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The Ebco Story

by Angela Tindyebwa

"The reality in Canada today is that we do have a multicultural society. So why not recognize the diversity and celebrate the rich heritage that comes from it?"

At first glance it might seem easy to live with people of other cultures, but given past and present conflicts‹ wars, mistrust, isolation‹it's not always so easy. However, Ebco, a multicultural company in Vancouver facing this same challenge, has proved that we are indeed members of one big human family in spite of some fundamental differences.

Ebco was founded 32 years ago by brothers, Helmut and Hugo Eppich. Having undergone war conditions first in Yugoslavia, then in Germany, the brothers moved to Canada in search of a bet-ter life, where they finally started Ebco.

To explore the personal commitment on which the company was founded, a code of corporate ethics was developed. This code contains three principal values: the value of perfection, the value of prosperity, and the value of the person. The value of perfection was created because Ebco realized that simply creating growth by acquiring or forming companies meant nothing unless each were committed to and adhered to this value. Then they can reap its rewards and experience the value of prosperity.

Flags of Ebco employees
Flags represent the 54 countries of the Ebco employees

The real cornerstone of their corporate culture is the value of the person. Every individual enjoys the right of being listened to and respected. A person's religion is highly valued. At one point, the corporate communications manager, Joe Da Silva, talked with all major religious employers in Vancouver to find out how Ebco could greet its employees of different faiths during religious festivities and celebrations. Amongst those contacted was Molanna Shamin who explained the fundamentals and beauty of Islam. He had two requests: to allow the Muslim brethren to go to the mosque every Friday and to serve Halal meat at their company celebrations. As a result, today all Muslim employees enjoy the right to observe and attend Jumma and other prayers during working hours. In addition, the company has enjoyed a multicultural Christmas brunch with ethnic foods from twelve nations which drew a capacity crowd. This event captured the spirit of Ebco and the spirit of the season.

Ebco also believes that people who work together can enjoy more than a 9 to 5 work rela-tionship. One of the social activities they enjoy is to get together at the Sheridan Lake campsite, where a wide range of events are organized annually by their social clubs.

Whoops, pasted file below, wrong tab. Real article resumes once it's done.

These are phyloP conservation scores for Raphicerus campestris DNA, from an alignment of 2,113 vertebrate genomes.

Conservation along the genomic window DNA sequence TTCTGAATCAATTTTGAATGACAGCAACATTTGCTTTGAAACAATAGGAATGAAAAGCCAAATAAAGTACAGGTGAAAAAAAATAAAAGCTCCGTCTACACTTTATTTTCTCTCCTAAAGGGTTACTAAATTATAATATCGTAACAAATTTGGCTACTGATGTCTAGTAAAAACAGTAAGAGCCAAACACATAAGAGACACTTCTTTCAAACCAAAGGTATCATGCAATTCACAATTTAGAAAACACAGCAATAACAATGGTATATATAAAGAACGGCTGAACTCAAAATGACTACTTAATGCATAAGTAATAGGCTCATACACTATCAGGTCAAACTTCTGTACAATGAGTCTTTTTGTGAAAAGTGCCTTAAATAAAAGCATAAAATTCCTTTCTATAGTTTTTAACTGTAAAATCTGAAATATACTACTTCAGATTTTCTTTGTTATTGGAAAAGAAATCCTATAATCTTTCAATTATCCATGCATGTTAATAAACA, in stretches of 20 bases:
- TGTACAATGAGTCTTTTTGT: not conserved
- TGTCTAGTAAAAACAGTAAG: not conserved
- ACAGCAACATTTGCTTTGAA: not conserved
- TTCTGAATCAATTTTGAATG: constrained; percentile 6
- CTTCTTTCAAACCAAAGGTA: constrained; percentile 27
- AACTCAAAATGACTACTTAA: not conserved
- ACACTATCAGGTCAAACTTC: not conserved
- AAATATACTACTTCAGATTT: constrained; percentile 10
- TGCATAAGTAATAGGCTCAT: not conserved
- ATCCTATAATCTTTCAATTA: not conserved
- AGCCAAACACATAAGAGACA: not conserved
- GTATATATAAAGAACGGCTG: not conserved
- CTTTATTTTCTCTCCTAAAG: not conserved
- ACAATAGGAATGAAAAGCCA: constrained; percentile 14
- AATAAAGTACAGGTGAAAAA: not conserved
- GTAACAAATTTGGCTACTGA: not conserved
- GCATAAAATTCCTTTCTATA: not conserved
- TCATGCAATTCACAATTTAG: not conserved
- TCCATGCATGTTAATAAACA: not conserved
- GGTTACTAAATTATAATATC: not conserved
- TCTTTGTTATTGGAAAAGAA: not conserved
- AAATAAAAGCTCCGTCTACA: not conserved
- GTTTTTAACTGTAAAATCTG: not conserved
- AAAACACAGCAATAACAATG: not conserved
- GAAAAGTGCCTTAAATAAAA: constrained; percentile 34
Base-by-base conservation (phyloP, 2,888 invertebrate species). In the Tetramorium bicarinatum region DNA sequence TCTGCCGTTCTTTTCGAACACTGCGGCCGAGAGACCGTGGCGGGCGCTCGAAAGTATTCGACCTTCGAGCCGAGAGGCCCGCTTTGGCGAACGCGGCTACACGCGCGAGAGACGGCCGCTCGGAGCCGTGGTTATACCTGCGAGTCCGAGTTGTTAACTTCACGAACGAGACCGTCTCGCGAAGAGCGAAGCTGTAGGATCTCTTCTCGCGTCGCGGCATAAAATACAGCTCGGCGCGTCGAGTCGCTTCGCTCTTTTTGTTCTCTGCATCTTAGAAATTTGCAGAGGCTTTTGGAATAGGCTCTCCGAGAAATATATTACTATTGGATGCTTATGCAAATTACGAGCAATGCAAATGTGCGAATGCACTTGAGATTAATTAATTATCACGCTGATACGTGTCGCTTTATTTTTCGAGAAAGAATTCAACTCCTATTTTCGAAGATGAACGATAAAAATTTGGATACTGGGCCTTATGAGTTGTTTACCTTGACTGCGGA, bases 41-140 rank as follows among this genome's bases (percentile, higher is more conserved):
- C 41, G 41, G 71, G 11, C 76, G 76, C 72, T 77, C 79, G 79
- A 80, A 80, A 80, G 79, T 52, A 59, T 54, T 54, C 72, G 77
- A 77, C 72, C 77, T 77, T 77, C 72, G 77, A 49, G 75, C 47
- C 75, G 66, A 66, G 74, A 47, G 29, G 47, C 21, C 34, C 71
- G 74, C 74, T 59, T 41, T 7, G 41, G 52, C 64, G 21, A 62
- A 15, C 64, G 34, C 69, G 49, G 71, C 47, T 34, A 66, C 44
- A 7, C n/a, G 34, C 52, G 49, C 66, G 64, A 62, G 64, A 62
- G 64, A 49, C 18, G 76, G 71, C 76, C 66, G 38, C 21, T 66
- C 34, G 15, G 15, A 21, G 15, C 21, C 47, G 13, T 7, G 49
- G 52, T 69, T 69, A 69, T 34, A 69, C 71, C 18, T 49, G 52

As a result, Ebco is a good example of how cultural differences can be put aside so people can work together. By respecting people and their backgrounds, Ebco has proven that multicultural policies pay off, not only for the individual, but also for business and the country. They have shown that companies that are prepared and able to tap into today's growing and diverse work force can become more productive and profitable.

Angela Tindyebwa is a graduate of Lester Pearson College and has moved on to Simon Fraser University this fall. Angela volunteered with VIRCS this summer.

The B.C. Government Visible Minority Employees'Association

The B.C. Government Visible Minority Employees' Association works towards a more effective and representative public service through increased recruitment and advancement of visible minorities at all levels of the B.C. Public Service. The Association has created a network for persons of visible minority background who are concerned with issues such as valuing diversity in the workplace, community outreach, creating positive attitudes towards employment equity, creating partnerships with relevant stakeholders and other equity groups and improved recruitment, retention and promotion.

Jeet Rana, 952 0964/
Bhagwant Sandhu, 387 5998

Aboriginal Employees Association

We are a group of excluded and non-excluded Aboriginal employees of the B.C. Provincial Government ministries and crown agencies who meet on a monthly basis, share information on cultural and political events, network on a professional and personal level, hold pot-lucks and a monthly talking circle.

Freda Cox at 356-5187,
Susan Kelly at 356-0544,
Kim Lawson at 356-8083

The History of Racialisation Group (HORG)

HORG meets monthly in members' homes to discuss readings on scholarly work in the field of racialisation. The group also views and discusses films, hosts public lectures by senior faculty members and organises meetings with visiting scholars. An important conference, "Making History, Constructing Race: Situating `Race' in Time, Space and Theory" is scheduled for Victoria on October 23-25, 1998.

Mrinalini Greedharry at 360-2382, or

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